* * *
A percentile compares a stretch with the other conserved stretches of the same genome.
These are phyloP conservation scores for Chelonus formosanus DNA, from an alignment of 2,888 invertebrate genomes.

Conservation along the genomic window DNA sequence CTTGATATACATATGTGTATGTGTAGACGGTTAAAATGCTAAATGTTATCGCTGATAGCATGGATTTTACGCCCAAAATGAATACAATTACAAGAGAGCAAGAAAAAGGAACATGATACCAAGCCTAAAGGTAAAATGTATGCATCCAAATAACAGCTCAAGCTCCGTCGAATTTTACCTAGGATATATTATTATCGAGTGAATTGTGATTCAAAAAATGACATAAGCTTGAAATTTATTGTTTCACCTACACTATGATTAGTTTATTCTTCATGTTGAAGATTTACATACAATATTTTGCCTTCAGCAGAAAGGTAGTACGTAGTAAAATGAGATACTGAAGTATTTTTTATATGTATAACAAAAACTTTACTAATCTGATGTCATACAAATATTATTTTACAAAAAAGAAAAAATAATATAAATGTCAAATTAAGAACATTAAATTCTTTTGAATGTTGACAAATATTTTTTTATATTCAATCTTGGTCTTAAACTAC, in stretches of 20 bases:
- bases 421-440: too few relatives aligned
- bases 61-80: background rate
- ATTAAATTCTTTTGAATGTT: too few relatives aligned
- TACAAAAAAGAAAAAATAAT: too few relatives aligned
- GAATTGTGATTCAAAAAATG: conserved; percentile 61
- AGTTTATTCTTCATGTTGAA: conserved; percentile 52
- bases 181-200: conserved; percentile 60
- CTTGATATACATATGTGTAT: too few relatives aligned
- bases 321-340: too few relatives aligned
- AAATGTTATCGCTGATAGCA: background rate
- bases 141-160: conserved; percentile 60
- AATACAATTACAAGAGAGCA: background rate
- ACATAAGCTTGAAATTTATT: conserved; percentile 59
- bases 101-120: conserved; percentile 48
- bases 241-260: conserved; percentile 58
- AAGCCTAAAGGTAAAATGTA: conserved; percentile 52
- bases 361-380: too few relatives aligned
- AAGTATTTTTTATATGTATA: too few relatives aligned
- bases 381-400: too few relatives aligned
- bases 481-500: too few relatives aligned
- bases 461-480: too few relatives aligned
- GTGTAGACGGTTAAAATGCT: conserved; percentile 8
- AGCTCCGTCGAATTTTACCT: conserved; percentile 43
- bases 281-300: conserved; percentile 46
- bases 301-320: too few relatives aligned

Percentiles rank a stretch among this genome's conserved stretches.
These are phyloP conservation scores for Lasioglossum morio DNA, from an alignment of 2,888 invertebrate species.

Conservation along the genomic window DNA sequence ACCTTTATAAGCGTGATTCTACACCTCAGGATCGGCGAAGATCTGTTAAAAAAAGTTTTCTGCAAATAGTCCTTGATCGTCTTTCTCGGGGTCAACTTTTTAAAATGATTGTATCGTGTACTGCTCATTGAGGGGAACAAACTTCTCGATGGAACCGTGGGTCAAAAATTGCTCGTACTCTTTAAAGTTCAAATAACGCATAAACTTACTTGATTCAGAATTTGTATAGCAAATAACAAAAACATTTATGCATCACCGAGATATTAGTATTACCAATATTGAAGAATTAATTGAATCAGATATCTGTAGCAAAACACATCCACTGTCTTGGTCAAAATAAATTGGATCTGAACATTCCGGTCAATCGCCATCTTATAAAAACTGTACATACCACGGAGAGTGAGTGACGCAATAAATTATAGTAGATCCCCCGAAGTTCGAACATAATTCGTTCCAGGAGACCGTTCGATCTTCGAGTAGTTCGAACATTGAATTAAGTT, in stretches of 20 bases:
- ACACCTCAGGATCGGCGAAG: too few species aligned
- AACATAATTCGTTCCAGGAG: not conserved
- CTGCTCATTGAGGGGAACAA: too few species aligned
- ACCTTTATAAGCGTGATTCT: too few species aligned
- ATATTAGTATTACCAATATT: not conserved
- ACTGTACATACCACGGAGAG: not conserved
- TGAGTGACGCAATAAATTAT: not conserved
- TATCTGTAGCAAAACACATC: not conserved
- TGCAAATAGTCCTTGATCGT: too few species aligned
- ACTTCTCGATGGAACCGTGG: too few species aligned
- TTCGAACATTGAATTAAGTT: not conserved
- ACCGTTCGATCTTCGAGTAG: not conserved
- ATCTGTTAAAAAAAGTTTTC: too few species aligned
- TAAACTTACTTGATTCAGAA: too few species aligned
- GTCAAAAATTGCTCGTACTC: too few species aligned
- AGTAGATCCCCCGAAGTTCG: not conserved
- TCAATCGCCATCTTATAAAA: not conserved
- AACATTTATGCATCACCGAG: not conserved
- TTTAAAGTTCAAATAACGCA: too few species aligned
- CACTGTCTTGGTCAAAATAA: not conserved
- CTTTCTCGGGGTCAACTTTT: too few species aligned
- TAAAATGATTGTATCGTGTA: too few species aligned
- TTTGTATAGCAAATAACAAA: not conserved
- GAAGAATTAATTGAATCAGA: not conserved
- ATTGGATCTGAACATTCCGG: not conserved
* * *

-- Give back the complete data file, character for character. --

A percentile compares a stretch with the other conserved stretches of the same genome.
These are phyloP conservation scores for Chelonus formosanus DNA, from an alignment of 2,888 invertebrate genomes.

Conservation along the genomic window DNA sequence CTTGATATACATATGTGTATGTGTAGACGGTTAAAATGCTAAATGTTATCGCTGATAGCATGGATTTTACGCCCAAAATGAATACAATTACAAGAGAGCAAGAAAAAGGAACATGATACCAAGCCTAAAGGTAAAATGTATGCATCCAAATAACAGCTCAAGCTCCGTCGAATTTTACCTAGGATATATTATTATCGAGTGAATTGTGATTCAAAAAATGACATAAGCTTGAAATTTATTGTTTCACCTACACTATGATTAGTTTATTCTTCATGTTGAAGATTTACATACAATATTTTGCCTTCAGCAGAAAGGTAGTACGTAGTAAAATGAGATACTGAAGTATTTTTTATATGTATAACAAAAACTTTACTAATCTGATGTCATACAAATATTATTTTACAAAAAAGAAAAAATAATATAAATGTCAAATTAAGAACATTAAATTCTTTTGAATGTTGACAAATATTTTTTTATATTCAATCTTGGTCTTAAACTAC, in stretches of 20 bases:
- bases 421-440: too few relatives aligned
- bases 61-80: background rate
- ATTAAATTCTTTTGAATGTT: too few relatives aligned
- TACAAAAAAGAAAAAATAAT: too few relatives aligned
- GAATTGTGATTCAAAAAATG: conserved; percentile 61
- AGTTTATTCTTCATGTTGAA: conserved; percentile 52
- bases 181-200: conserved; percentile 60
- CTTGATATACATATGTGTAT: too few relatives aligned
- bases 321-340: too few relatives aligned
- AAATGTTATCGCTGATAGCA: background rate
- bases 141-160: conserved; percentile 60
- AATACAATTACAAGAGAGCA: background rate
- ACATAAGCTTGAAATTTATT: conserved; percentile 59
- bases 101-120: conserved; percentile 48
- bases 241-260: conserved; percentile 58
- AAGCCTAAAGGTAAAATGTA: conserved; percentile 52
- bases 361-380: too few relatives aligned
- AAGTATTTTTTATATGTATA: too few relatives aligned
- bases 381-400: too few relatives aligned
- bases 481-500: too few relatives aligned
- bases 461-480: too few relatives aligned
- GTGTAGACGGTTAAAATGCT: conserved; percentile 8
- AGCTCCGTCGAATTTTACCT: conserved; percentile 43
- bases 281-300: conserved; percentile 46
- bases 301-320: too few relatives aligned

Percentiles rank a stretch among this genome's conserved stretches.
These are phyloP conservation scores for Lasioglossum morio DNA, from an alignment of 2,888 invertebrate species.

Conservation along the genomic window DNA sequence ACCTTTATAAGCGTGATTCTACACCTCAGGATCGGCGAAGATCTGTTAAAAAAAGTTTTCTGCAAATAGTCCTTGATCGTCTTTCTCGGGGTCAACTTTTTAAAATGATTGTATCGTGTACTGCTCATTGAGGGGAACAAACTTCTCGATGGAACCGTGGGTCAAAAATTGCTCGTACTCTTTAAAGTTCAAATAACGCATAAACTTACTTGATTCAGAATTTGTATAGCAAATAACAAAAACATTTATGCATCACCGAGATATTAGTATTACCAATATTGAAGAATTAATTGAATCAGATATCTGTAGCAAAACACATCCACTGTCTTGGTCAAAATAAATTGGATCTGAACATTCCGGTCAATCGCCATCTTATAAAAACTGTACATACCACGGAGAGTGAGTGACGCAATAAATTATAGTAGATCCCCCGAAGTTCGAACATAATTCGTTCCAGGAGACCGTTCGATCTTCGAGTAGTTCGAACATTGAATTAAGTT, in stretches of 20 bases:
- ACACCTCAGGATCGGCGAAG: too few species aligned
- AACATAATTCGTTCCAGGAG: not conserved
- CTGCTCATTGAGGGGAACAA: too few species aligned
- ACCTTTATAAGCGTGATTCT: too few species aligned
- ATATTAGTATTACCAATATT: not conserved
- ACTGTACATACCACGGAGAG: not conserved
- TGAGTGACGCAATAAATTAT: not conserved
- TATCTGTAGCAAAACACATC: not conserved
- TGCAAATAGTCCTTGATCGT: too few species aligned
- ACTTCTCGATGGAACCGTGG: too few species aligned
- TTCGAACATTGAATTAAGTT: not conserved
- ACCGTTCGATCTTCGAGTAG: not conserved
- ATCTGTTAAAAAAAGTTTTC: too few species aligned
- TAAACTTACTTGATTCAGAA: too few species aligned
- GTCAAAAATTGCTCGTACTC: too few species aligned
- AGTAGATCCCCCGAAGTTCG: not conserved
- TCAATCGCCATCTTATAAAA: not conserved
- AACATTTATGCATCACCGAG: not conserved
- TTTAAAGTTCAAATAACGCA: too few species aligned
- CACTGTCTTGGTCAAAATAA: not conserved
- CTTTCTCGGGGTCAACTTTT: too few species aligned
- TAAAATGATTGTATCGTGTA: too few species aligned
- TTTGTATAGCAAATAACAAA: not conserved
- GAAGAATTAATTGAATCAGA: not conserved
- ATTGGATCTGAACATTCCGG: not conserved